Mod New York: Fashion Takes a Trip

Monacelli. Nov. 2017. 160p. ed. by Phyllis Magidson & . photos. notes. index. ISBN 9781580934985. $45. DEC ARTS
This catalog of an exhibition at the Museum of the City of New York (MCNY), edited by its curators, is comprised of eight essays taking various angles on American fashion in the 1960s to early 1970s, amply illustrated with images of garments from MCNY's collection alongside vintage photos from Vogue and Harper's Bazaar. Sarah Gordon's essay "Liberating Fashion" reminds us that miniskirts and swing dresses made garters and girdles obsolete, and also that until this era, most women wore pants for sports or leisure. Hazel Clark's "Fashioning the 1960s in New York" describes youth-centered boutiques that changed retail. Kwame S. Brathwaite writes about African American models wearing natural hairstyles and African-inspired garments in the "Black Is Beautiful" movement. The title illuminates how, appropriate to tumultuous times, 1960s fashion encompassed contrasts: secondhand clothes worn by counterculture hippies, space-age paper and plastic minidresses, loud Bohemian patterns, and Jackie Kennedy's sophisticated Paris ensembles.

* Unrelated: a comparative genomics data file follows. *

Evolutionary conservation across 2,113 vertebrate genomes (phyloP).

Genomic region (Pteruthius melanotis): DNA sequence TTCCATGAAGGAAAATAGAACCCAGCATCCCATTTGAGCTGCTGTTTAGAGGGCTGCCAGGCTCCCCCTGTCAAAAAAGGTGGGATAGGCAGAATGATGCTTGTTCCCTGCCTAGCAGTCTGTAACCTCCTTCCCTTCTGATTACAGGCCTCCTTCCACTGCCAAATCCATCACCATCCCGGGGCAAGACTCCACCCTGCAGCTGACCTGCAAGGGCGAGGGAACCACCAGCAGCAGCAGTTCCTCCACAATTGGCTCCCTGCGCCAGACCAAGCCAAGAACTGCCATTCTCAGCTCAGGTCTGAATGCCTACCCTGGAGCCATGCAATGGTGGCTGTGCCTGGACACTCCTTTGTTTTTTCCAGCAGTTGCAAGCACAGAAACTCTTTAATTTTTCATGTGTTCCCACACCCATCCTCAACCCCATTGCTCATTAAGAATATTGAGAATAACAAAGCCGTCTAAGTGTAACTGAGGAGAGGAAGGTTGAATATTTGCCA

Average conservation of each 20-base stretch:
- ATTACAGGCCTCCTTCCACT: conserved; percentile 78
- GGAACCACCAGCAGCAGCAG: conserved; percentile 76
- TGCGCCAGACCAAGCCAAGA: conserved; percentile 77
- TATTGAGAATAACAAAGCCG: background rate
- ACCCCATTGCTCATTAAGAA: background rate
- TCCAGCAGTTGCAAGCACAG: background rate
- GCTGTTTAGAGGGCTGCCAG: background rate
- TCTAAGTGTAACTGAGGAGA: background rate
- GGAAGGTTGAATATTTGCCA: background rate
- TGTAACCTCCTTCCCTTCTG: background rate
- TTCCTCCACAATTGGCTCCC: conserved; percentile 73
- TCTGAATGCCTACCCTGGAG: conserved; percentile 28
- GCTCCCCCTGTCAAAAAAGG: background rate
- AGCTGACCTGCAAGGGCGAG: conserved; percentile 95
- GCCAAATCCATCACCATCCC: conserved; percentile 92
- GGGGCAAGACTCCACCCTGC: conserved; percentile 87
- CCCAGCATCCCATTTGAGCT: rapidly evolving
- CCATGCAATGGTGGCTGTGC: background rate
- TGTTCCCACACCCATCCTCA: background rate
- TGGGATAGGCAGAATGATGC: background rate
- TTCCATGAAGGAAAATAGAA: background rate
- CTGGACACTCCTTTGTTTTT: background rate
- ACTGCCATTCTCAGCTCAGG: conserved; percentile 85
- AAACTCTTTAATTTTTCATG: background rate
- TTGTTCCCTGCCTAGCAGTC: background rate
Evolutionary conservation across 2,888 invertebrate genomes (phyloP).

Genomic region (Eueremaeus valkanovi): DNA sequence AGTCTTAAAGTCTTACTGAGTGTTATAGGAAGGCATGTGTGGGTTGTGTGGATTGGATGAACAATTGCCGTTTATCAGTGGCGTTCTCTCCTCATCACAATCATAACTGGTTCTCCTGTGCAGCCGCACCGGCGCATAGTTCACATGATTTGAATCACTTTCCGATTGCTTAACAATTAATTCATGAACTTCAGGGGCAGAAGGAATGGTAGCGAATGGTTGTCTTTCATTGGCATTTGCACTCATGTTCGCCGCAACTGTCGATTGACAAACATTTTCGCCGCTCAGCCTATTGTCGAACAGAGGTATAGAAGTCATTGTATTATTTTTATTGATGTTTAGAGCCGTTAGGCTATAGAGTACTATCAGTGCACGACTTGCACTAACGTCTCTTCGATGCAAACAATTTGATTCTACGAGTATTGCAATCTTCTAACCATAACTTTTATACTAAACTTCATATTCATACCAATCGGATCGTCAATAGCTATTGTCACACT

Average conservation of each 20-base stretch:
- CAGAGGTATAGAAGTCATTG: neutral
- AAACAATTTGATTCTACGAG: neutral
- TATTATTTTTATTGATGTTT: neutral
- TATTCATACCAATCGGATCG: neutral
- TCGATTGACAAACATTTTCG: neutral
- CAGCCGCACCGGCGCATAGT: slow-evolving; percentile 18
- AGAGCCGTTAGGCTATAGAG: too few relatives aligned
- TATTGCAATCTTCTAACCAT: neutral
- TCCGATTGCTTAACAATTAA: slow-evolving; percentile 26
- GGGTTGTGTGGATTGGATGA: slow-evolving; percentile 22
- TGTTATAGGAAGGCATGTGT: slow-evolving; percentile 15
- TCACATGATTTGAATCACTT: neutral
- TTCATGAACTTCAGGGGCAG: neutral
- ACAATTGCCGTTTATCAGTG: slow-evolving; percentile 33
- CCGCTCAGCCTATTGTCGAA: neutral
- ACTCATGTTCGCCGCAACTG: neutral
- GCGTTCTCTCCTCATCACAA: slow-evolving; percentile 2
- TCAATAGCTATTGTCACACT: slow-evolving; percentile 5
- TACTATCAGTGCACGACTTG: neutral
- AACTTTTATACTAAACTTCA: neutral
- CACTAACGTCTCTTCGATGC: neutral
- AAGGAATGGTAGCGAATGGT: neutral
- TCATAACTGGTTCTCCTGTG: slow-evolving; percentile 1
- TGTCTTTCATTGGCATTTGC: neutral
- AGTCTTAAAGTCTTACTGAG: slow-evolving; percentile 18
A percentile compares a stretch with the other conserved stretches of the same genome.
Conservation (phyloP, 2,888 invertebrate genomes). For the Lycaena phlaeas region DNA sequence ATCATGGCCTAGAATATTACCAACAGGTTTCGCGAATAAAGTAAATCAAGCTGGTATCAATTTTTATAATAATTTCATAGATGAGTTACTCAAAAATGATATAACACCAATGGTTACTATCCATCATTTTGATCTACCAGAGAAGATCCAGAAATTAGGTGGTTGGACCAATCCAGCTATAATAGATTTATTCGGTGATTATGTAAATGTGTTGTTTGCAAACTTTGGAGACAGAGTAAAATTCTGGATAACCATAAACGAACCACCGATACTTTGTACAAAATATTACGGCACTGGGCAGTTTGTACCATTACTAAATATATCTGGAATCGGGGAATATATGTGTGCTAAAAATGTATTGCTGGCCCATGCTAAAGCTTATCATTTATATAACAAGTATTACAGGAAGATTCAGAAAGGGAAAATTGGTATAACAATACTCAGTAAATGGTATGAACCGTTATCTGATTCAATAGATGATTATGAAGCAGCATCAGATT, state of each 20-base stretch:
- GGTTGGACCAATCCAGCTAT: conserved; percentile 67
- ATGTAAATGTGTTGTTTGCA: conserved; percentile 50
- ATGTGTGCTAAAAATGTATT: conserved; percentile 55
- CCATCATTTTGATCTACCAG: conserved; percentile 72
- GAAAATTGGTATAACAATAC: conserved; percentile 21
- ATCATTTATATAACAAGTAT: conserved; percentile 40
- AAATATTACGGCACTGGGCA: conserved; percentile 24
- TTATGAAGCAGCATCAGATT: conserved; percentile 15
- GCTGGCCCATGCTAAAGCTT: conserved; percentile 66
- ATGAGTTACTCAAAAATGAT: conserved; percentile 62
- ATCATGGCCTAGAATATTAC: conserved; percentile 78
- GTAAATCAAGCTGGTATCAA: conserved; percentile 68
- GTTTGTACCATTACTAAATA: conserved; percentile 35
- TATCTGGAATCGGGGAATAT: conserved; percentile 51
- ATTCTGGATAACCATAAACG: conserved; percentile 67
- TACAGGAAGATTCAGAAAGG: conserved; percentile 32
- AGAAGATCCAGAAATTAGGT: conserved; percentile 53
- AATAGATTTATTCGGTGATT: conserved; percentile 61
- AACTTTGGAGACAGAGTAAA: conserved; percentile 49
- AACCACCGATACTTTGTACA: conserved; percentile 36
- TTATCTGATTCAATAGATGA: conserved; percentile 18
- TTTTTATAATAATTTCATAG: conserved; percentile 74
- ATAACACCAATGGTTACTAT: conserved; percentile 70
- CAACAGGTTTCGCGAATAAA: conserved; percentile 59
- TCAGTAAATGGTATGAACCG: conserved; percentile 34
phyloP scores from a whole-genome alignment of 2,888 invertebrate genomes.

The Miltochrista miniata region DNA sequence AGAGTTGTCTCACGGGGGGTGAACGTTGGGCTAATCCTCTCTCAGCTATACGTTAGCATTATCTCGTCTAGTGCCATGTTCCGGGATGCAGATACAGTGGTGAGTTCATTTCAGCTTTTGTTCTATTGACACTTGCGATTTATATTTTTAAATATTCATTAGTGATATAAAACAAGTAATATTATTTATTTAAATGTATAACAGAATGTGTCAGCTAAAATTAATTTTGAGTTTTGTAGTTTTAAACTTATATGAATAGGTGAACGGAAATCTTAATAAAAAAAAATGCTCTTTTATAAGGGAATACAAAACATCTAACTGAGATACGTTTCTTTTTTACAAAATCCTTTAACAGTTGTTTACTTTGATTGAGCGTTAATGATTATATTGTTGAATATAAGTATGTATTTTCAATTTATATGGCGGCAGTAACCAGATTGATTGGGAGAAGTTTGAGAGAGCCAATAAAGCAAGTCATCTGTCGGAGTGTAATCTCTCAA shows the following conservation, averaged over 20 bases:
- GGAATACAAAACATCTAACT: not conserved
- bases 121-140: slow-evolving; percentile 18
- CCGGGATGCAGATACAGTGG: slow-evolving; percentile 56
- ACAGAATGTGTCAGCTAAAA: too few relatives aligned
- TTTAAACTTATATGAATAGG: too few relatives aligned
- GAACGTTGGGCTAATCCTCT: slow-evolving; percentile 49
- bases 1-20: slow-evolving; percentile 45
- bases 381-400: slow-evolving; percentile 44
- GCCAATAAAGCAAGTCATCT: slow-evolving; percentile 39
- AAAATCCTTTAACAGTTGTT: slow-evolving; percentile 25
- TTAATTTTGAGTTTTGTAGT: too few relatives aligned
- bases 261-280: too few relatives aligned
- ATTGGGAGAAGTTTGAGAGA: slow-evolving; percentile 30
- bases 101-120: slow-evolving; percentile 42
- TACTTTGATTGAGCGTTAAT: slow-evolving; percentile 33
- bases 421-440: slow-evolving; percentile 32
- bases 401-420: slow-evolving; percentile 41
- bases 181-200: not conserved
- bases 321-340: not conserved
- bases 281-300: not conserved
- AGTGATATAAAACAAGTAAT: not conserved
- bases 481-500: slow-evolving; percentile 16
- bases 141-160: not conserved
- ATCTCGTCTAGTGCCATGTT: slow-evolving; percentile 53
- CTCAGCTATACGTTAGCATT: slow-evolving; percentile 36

VERDICT Books on 1960s dress abound in more and less scholarly titles. This accessible work stands out by contextualizing fashion alongside major social change—the Youthquake, birth control, the civil rights movement, and Vietnam War protests.
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